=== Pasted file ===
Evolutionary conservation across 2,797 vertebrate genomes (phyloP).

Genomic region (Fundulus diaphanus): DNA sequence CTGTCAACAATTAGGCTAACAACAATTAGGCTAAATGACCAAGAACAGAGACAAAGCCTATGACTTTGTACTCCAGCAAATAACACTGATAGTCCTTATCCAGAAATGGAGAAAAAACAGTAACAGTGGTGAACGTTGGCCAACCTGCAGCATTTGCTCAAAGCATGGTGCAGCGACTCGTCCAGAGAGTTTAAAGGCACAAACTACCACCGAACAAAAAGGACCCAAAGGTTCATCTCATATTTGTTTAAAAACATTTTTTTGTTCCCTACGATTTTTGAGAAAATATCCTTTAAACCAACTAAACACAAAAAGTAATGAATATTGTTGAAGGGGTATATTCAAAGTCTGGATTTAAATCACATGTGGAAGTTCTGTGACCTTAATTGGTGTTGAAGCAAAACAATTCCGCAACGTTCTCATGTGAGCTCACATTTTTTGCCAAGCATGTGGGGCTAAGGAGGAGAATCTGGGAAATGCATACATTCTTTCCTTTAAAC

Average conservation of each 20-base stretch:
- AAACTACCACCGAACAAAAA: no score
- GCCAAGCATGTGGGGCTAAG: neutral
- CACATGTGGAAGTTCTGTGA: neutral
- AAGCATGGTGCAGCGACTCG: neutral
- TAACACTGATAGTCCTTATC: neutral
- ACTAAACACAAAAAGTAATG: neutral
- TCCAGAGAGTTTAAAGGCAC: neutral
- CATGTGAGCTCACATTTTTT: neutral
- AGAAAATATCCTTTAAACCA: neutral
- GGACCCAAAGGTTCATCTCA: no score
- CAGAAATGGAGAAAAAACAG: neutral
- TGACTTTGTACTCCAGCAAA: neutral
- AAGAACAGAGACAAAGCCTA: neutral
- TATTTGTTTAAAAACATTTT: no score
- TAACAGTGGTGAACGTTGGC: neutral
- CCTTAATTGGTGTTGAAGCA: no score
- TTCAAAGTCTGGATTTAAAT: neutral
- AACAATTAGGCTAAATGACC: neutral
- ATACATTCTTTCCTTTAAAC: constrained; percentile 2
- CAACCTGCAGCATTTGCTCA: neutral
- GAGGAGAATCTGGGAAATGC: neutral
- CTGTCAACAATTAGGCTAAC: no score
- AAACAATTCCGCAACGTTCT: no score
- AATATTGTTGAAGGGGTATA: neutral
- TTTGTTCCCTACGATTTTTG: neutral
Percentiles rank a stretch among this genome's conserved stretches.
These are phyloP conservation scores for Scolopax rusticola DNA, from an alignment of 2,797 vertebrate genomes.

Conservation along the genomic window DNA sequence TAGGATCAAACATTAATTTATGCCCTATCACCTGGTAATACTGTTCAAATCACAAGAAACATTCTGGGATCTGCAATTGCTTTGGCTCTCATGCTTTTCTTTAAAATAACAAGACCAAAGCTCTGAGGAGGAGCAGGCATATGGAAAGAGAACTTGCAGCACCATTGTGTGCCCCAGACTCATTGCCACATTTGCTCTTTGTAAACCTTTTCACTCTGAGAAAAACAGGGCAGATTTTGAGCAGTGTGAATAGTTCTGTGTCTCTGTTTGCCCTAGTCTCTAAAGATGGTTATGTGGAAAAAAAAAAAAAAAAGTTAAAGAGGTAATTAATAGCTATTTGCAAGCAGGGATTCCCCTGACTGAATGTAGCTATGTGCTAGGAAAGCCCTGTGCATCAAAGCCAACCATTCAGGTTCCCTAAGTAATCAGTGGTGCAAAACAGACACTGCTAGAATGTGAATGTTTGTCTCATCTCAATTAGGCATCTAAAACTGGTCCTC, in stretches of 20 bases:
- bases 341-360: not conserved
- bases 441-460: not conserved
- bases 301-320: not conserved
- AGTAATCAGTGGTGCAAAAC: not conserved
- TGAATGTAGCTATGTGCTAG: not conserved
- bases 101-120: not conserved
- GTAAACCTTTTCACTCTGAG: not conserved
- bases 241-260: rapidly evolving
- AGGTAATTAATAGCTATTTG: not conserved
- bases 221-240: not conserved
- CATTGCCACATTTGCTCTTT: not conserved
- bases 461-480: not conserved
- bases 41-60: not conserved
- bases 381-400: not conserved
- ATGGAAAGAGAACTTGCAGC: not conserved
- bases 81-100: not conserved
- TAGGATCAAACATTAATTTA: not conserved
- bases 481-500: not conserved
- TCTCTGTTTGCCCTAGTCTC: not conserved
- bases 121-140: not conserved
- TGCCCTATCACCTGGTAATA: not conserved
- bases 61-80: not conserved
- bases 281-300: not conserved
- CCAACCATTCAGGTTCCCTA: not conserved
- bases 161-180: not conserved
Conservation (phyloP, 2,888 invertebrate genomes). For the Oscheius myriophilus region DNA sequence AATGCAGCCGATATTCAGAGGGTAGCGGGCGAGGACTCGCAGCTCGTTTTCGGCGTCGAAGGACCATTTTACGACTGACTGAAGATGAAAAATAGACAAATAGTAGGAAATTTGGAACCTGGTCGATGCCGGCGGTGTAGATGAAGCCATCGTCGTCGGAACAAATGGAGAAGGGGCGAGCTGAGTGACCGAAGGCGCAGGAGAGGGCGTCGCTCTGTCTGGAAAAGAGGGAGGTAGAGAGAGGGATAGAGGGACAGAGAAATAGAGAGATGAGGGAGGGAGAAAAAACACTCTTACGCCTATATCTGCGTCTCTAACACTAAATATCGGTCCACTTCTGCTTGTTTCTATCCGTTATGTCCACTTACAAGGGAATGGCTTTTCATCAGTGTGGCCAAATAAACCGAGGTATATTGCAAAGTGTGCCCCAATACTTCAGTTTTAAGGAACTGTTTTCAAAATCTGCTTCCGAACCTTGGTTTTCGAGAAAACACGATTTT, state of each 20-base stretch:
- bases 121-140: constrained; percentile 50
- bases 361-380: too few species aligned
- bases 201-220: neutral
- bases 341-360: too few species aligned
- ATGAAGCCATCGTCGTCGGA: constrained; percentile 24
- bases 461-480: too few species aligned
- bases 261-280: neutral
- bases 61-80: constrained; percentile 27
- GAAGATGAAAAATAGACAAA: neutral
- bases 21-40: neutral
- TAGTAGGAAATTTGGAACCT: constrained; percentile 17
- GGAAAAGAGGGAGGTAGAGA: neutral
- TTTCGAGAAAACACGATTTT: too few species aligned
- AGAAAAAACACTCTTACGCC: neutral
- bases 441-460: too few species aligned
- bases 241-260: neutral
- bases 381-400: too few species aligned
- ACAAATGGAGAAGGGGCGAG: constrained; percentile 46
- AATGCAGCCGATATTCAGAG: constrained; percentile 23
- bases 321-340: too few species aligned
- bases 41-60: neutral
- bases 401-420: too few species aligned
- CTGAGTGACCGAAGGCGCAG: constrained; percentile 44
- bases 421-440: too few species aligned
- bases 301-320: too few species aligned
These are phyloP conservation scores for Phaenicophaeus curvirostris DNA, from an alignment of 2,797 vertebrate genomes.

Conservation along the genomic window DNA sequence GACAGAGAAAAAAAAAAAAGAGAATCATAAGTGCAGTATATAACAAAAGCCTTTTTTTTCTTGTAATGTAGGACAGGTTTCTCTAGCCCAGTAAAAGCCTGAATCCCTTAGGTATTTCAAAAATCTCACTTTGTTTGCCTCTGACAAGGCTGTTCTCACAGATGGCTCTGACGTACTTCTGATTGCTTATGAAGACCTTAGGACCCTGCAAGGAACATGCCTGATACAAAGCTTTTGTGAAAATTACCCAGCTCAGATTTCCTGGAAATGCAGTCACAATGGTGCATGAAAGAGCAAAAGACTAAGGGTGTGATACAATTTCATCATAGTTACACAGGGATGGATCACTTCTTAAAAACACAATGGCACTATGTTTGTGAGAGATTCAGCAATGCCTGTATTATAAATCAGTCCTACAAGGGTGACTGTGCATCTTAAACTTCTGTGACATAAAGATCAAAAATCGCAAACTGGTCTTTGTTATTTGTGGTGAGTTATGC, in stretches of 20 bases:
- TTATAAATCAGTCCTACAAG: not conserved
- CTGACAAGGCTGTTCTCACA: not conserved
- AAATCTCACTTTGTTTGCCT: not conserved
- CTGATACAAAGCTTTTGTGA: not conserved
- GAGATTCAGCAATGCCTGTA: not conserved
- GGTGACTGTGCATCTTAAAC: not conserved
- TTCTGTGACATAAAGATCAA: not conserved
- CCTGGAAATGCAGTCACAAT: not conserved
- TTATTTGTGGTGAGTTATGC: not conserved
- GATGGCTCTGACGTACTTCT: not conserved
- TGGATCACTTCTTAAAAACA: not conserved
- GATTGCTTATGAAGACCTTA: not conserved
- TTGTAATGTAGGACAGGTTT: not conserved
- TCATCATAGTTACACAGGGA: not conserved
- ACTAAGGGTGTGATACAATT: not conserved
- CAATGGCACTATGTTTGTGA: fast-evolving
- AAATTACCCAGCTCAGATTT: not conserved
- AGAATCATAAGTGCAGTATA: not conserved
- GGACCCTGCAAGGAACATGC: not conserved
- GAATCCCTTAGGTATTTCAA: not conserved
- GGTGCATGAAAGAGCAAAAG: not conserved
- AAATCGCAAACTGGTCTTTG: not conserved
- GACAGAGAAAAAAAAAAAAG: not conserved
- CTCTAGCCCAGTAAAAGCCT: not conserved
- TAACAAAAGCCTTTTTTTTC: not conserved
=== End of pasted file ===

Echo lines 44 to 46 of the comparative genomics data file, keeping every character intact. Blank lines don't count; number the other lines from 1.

- bases 41-60: not conserved
- bases 381-400: not conserved
- ATGGAAAGAGAACTTGCAGC: not conserved